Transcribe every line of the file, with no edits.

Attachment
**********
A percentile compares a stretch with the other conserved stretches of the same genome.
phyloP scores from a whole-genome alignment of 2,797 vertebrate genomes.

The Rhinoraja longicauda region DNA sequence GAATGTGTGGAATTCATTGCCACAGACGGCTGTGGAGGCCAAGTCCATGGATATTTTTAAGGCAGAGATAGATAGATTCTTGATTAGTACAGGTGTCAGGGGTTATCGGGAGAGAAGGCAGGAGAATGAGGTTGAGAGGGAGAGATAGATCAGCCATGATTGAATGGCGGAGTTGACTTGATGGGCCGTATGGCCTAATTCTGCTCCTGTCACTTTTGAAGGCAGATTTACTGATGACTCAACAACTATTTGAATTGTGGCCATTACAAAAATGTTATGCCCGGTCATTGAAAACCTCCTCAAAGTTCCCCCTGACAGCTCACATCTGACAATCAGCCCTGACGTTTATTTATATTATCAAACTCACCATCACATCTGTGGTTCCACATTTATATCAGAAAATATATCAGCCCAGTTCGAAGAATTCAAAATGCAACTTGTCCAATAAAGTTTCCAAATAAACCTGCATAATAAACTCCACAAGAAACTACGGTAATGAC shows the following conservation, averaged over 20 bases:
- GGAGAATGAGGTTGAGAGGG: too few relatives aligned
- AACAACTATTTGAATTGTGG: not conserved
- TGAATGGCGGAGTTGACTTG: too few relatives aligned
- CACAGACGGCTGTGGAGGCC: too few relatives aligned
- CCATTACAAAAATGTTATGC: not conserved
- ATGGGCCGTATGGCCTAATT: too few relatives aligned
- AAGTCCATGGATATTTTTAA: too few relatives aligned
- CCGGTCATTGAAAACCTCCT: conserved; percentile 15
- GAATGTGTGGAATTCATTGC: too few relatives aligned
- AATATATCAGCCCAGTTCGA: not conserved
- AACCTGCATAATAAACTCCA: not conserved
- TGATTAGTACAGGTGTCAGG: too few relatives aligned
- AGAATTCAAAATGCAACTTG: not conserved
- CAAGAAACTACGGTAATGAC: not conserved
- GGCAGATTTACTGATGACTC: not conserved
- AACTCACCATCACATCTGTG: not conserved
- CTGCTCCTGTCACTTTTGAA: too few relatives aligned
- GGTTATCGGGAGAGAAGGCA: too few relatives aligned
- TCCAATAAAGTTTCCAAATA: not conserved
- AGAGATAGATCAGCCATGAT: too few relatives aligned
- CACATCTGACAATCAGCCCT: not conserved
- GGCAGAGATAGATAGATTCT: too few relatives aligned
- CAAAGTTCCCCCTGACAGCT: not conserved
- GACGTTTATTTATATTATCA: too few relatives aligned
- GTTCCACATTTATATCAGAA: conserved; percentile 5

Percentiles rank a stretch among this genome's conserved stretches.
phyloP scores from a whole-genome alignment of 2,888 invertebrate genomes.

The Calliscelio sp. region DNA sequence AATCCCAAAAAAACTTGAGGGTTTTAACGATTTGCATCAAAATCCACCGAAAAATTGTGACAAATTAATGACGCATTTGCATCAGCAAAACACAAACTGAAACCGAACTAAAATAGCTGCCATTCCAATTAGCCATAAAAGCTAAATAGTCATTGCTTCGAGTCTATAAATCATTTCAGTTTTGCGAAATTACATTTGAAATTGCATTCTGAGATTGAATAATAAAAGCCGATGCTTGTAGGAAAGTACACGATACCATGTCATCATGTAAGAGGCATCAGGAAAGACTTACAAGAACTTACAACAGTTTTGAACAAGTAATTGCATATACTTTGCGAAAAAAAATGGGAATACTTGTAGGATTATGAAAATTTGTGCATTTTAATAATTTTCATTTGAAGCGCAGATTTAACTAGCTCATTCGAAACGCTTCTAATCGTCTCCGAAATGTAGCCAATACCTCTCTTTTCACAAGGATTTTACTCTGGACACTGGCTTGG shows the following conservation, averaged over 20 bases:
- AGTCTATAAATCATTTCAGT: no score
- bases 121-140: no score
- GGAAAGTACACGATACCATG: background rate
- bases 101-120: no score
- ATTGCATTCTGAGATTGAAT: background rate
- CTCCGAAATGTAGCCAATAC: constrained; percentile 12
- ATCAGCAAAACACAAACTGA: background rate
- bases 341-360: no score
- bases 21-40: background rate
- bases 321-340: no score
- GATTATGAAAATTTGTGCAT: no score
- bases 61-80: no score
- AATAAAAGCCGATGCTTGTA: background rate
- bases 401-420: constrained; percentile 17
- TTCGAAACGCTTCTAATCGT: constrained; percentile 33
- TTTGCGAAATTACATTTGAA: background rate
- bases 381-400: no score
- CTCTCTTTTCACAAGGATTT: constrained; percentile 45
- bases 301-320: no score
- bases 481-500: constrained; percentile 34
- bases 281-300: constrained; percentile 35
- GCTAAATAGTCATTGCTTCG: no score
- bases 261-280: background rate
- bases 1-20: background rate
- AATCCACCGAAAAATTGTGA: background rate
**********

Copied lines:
A percentile compares a stretch with the other conserved stretches of the same genome.
phyloP scores from a whole-genome alignment of 2,797 vertebrate genomes.

The Rhinoraja longicauda region DNA sequence GAATGTGTGGAATTCATTGCCACAGACGGCTGTGGAGGCCAAGTCCATGGATATTTTTAAGGCAGAGATAGATAGATTCTTGATTAGTACAGGTGTCAGGGGTTATCGGGAGAGAAGGCAGGAGAATGAGGTTGAGAGGGAGAGATAGATCAGCCATGATTGAATGGCGGAGTTGACTTGATGGGCCGTATGGCCTAATTCTGCTCCTGTCACTTTTGAAGGCAGATTTACTGATGACTCAACAACTATTTGAATTGTGGCCATTACAAAAATGTTATGCCCGGTCATTGAAAACCTCCTCAAAGTTCCCCCTGACAGCTCACATCTGACAATCAGCCCTGACGTTTATTTATATTATCAAACTCACCATCACATCTGTGGTTCCACATTTATATCAGAAAATATATCAGCCCAGTTCGAAGAATTCAAAATGCAACTTGTCCAATAAAGTTTCCAAATAAACCTGCATAATAAACTCCACAAGAAACTACGGTAATGAC shows the following conservation, averaged over 20 bases:
- GGAGAATGAGGTTGAGAGGG: too few relatives aligned
- AACAACTATTTGAATTGTGG: not conserved
- TGAATGGCGGAGTTGACTTG: too few relatives aligned
- CACAGACGGCTGTGGAGGCC: too few relatives aligned
- CCATTACAAAAATGTTATGC: not conserved
- ATGGGCCGTATGGCCTAATT: too few relatives aligned
- AAGTCCATGGATATTTTTAA: too few relatives aligned
- CCGGTCATTGAAAACCTCCT: conserved; percentile 15
- GAATGTGTGGAATTCATTGC: too few relatives aligned
- AATATATCAGCCCAGTTCGA: not conserved
- AACCTGCATAATAAACTCCA: not conserved
- TGATTAGTACAGGTGTCAGG: too few relatives aligned
- AGAATTCAAAATGCAACTTG: not conserved
- CAAGAAACTACGGTAATGAC: not conserved
- GGCAGATTTACTGATGACTC: not conserved
- AACTCACCATCACATCTGTG: not conserved
- CTGCTCCTGTCACTTTTGAA: too few relatives aligned
- GGTTATCGGGAGAGAAGGCA: too few relatives aligned
- TCCAATAAAGTTTCCAAATA: not conserved
- AGAGATAGATCAGCCATGAT: too few relatives aligned
- CACATCTGACAATCAGCCCT: not conserved
- GGCAGAGATAGATAGATTCT: too few relatives aligned
- CAAAGTTCCCCCTGACAGCT: not conserved
- GACGTTTATTTATATTATCA: too few relatives aligned
- GTTCCACATTTATATCAGAA: conserved; percentile 5

Percentiles rank a stretch among this genome's conserved stretches.
phyloP scores from a whole-genome alignment of 2,888 invertebrate genomes.

The Calliscelio sp. region DNA sequence AATCCCAAAAAAACTTGAGGGTTTTAACGATTTGCATCAAAATCCACCGAAAAATTGTGACAAATTAATGACGCATTTGCATCAGCAAAACACAAACTGAAACCGAACTAAAATAGCTGCCATTCCAATTAGCCATAAAAGCTAAATAGTCATTGCTTCGAGTCTATAAATCATTTCAGTTTTGCGAAATTACATTTGAAATTGCATTCTGAGATTGAATAATAAAAGCCGATGCTTGTAGGAAAGTACACGATACCATGTCATCATGTAAGAGGCATCAGGAAAGACTTACAAGAACTTACAACAGTTTTGAACAAGTAATTGCATATACTTTGCGAAAAAAAATGGGAATACTTGTAGGATTATGAAAATTTGTGCATTTTAATAATTTTCATTTGAAGCGCAGATTTAACTAGCTCATTCGAAACGCTTCTAATCGTCTCCGAAATGTAGCCAATACCTCTCTTTTCACAAGGATTTTACTCTGGACACTGGCTTGG shows the following conservation, averaged over 20 bases:
- AGTCTATAAATCATTTCAGT: no score
- bases 121-140: no score
- GGAAAGTACACGATACCATG: background rate
- bases 101-120: no score
- ATTGCATTCTGAGATTGAAT: background rate
- CTCCGAAATGTAGCCAATAC: constrained; percentile 12
- ATCAGCAAAACACAAACTGA: background rate
- bases 341-360: no score
- bases 21-40: background rate
- bases 321-340: no score
- GATTATGAAAATTTGTGCAT: no score
- bases 61-80: no score
- AATAAAAGCCGATGCTTGTA: background rate
- bases 401-420: constrained; percentile 17
- TTCGAAACGCTTCTAATCGT: constrained; percentile 33
- TTTGCGAAATTACATTTGAA: background rate
- bases 381-400: no score
- CTCTCTTTTCACAAGGATTT: constrained; percentile 45
- bases 301-320: no score
- bases 481-500: constrained; percentile 34
- bases 281-300: constrained; percentile 35
- GCTAAATAGTCATTGCTTCG: no score
- bases 261-280: background rate
- bases 1-20: background rate
- AATCCACCGAAAAATTGTGA: background rate